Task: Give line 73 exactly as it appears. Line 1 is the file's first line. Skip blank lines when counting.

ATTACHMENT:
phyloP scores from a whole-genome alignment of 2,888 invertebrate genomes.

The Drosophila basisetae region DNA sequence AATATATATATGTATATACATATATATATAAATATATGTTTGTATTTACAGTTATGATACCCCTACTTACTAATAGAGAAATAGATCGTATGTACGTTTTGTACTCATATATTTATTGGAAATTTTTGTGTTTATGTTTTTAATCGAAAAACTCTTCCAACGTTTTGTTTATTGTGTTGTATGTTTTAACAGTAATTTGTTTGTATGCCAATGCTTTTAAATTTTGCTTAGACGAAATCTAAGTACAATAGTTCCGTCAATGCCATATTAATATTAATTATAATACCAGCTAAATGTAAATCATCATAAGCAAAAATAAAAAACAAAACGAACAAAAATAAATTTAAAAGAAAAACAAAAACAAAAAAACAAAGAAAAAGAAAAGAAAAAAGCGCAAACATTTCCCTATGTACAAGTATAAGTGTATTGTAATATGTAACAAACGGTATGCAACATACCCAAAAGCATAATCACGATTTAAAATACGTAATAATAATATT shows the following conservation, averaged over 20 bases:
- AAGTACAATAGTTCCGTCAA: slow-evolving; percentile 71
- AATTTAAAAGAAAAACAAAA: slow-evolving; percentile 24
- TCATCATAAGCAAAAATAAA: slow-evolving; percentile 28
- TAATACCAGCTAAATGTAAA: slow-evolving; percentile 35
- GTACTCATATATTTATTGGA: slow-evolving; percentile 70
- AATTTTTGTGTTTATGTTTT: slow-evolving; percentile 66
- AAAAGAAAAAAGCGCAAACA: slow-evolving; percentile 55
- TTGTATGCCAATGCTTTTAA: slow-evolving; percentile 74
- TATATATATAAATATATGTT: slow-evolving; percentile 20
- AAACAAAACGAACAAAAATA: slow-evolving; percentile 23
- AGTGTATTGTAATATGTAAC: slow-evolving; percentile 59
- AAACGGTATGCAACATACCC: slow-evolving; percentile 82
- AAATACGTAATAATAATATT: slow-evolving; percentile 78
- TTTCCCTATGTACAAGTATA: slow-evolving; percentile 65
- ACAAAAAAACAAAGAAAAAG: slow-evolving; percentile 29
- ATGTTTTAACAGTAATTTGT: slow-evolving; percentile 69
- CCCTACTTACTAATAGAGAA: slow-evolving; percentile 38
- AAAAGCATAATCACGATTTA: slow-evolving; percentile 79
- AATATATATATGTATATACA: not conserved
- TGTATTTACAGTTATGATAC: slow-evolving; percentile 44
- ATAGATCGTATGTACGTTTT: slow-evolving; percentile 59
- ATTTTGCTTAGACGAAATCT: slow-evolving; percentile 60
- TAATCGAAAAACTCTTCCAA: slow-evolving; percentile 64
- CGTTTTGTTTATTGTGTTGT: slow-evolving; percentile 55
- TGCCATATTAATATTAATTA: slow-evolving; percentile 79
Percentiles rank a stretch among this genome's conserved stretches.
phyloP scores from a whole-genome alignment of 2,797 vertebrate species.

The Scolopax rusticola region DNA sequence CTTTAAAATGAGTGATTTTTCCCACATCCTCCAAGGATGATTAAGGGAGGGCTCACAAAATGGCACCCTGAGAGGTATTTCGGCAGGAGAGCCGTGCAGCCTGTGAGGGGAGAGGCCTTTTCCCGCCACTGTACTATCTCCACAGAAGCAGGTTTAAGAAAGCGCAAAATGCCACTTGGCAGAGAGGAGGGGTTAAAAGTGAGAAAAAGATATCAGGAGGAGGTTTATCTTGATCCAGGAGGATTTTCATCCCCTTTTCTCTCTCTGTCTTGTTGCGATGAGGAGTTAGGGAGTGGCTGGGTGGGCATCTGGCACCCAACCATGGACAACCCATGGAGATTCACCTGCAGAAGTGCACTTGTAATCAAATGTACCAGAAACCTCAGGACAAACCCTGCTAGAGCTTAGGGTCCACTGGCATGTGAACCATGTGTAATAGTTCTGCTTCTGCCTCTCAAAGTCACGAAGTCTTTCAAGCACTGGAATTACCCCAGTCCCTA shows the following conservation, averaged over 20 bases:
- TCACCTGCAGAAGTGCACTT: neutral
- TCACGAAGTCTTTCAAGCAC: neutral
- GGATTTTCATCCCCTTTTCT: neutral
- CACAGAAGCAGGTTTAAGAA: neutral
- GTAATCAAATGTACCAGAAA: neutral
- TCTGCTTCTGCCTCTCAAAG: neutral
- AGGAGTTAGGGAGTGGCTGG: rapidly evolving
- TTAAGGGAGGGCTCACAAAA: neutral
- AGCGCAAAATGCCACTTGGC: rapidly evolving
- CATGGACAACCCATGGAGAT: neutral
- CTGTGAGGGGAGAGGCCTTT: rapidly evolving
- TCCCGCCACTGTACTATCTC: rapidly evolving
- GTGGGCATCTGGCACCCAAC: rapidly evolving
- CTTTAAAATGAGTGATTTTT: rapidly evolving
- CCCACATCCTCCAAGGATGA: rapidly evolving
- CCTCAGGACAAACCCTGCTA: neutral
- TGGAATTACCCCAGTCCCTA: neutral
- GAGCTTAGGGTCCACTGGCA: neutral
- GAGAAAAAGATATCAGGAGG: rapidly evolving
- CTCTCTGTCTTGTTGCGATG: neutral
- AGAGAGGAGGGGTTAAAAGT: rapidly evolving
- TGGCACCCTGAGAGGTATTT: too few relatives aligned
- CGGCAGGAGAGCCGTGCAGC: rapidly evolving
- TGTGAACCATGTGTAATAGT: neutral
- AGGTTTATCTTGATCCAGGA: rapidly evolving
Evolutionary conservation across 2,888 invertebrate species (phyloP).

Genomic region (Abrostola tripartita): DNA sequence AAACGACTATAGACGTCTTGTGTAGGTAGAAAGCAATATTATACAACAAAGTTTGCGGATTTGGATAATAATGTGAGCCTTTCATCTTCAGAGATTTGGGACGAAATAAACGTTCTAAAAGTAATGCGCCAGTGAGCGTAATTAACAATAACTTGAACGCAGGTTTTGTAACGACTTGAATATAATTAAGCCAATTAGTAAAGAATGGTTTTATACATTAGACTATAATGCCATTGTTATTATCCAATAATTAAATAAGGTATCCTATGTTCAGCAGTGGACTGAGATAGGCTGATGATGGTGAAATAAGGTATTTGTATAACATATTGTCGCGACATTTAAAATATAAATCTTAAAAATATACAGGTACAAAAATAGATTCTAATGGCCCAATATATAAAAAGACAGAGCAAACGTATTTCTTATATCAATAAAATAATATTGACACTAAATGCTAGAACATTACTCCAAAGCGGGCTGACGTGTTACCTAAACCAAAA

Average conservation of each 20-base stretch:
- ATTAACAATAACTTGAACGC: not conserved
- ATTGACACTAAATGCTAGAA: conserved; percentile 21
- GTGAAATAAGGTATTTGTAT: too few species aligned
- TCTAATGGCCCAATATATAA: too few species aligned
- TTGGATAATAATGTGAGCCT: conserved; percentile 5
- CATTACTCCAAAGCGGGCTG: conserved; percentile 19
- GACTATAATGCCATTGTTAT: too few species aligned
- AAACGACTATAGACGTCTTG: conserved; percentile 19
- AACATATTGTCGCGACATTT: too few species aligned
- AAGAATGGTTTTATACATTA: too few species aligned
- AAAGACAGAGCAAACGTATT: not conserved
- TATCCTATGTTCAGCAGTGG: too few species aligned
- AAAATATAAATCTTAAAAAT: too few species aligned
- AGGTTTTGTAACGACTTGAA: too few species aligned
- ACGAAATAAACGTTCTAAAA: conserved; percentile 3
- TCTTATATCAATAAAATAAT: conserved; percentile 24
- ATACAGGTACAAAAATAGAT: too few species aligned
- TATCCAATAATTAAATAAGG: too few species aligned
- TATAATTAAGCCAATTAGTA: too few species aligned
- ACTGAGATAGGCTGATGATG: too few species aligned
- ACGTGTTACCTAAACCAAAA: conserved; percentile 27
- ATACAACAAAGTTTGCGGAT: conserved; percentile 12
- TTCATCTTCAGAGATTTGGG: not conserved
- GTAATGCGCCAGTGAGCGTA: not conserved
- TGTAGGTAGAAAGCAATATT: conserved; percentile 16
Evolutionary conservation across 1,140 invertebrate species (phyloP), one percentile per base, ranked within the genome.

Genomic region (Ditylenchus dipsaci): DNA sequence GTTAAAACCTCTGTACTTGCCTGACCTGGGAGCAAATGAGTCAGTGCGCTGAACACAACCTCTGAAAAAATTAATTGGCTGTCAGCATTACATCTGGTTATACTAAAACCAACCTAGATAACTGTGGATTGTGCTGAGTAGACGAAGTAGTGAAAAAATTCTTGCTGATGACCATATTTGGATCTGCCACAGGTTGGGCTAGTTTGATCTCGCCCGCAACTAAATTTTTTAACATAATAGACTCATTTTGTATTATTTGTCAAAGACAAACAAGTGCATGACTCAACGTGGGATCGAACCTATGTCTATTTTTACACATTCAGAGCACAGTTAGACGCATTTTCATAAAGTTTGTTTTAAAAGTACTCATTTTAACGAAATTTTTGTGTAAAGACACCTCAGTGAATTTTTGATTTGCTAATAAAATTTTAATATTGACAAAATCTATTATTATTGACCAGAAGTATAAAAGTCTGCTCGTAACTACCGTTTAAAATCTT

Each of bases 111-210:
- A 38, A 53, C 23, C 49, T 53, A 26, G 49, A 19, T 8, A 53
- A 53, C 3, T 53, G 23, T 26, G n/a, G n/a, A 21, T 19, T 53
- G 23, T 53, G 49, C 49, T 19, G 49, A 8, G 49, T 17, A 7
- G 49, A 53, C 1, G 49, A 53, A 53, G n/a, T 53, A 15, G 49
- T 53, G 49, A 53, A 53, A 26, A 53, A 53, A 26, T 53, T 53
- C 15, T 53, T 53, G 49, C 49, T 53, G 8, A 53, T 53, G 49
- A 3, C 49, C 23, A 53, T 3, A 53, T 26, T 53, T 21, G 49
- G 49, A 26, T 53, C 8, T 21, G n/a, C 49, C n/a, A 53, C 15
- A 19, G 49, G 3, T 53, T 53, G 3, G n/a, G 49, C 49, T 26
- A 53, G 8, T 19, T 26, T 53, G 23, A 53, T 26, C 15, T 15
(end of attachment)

- ACGAAATAAACGTTCTAAAA: conserved; percentile 3